Vadim, there is a bigger issue than what this example covers. I will discuss it in a separate post.

]]>Huayin, thank you for clarification. I would love to chat with you – we have come up with some very interesting things. Re: your example, I think it is impossible to get around the causality.

If you imagine a standard A/B testing experiment, P(c|A,B) == P(c|A,nB) implies that there is no change in the conversion probability when you replace ads run by pub B with the PSA’s. The same can be told in the language of counterfactuals. This in turn by definition means that the incremental value of publisher B is zero, and there nothing unfair in not giving this pub any credit. Please let me know whether you agree and how we could talk. I really appreciate you writing this blog.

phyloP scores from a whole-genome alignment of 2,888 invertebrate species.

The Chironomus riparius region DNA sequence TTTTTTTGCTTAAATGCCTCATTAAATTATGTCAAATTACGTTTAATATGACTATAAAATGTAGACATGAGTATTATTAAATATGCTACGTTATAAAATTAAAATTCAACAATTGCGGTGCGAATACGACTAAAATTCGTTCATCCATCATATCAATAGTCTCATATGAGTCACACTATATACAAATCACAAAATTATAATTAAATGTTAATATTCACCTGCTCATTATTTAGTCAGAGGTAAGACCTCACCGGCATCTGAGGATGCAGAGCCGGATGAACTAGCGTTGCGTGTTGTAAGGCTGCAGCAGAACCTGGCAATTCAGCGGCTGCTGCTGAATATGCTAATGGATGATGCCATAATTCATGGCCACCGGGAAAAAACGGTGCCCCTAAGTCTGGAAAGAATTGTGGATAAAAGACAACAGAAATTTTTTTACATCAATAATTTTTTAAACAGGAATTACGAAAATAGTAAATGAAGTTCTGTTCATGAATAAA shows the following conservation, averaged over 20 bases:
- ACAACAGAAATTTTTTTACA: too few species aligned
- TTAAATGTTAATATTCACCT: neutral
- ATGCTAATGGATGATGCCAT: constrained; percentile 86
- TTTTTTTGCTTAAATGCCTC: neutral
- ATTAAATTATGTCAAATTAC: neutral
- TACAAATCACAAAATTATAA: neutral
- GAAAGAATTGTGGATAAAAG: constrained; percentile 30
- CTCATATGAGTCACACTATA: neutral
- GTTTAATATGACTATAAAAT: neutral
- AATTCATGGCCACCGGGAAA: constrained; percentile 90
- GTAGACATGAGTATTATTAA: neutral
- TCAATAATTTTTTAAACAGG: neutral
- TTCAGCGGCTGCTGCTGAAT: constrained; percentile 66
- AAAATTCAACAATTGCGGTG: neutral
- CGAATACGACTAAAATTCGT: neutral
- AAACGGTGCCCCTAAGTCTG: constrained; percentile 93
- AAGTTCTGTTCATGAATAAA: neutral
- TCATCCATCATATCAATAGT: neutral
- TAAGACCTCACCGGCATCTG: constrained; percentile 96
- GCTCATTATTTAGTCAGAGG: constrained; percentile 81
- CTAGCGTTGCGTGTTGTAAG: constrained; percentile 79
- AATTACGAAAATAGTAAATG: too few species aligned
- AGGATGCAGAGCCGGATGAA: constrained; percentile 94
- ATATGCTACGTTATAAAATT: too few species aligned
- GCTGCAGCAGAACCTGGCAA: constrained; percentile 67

]]>Vadim, thank you for stopping by!

The notations nA is understood as counterfactual. You are correct in pointing out the error I made in the example, really appreciate that! I apologize.

I think if I used the following assumption: P(c|A,B) == P(c|nA,B) == P(c|A,nB), I can hopefully still point out the problem, when we will have C_a == C_b == 0. Also, if I assume P(c|nA,B) == 0.99 * P(c|A,B) and P(c|A,B) == P(c|A,nB), then the simple crediting formula will lead to A getting 100% of credit, suggesting a bit of unfairness to B.

Thanks again!

]]>In fact, there is clear contradiction in the example:

If, as you state, P(c|A,nB) == P(c|nA,nB) and B does not add anything when A is present: P(c|A,B) = P(c|A,nB), then P(c|A,B) = P(c|nA,nB), and the entire campaign has no incremental value.

The conclusion is not that a simple attribution formula should work but that if treated properly, causal-type “conversion model” should not produce obvious problems. How to properly distribute credit is a different matter.

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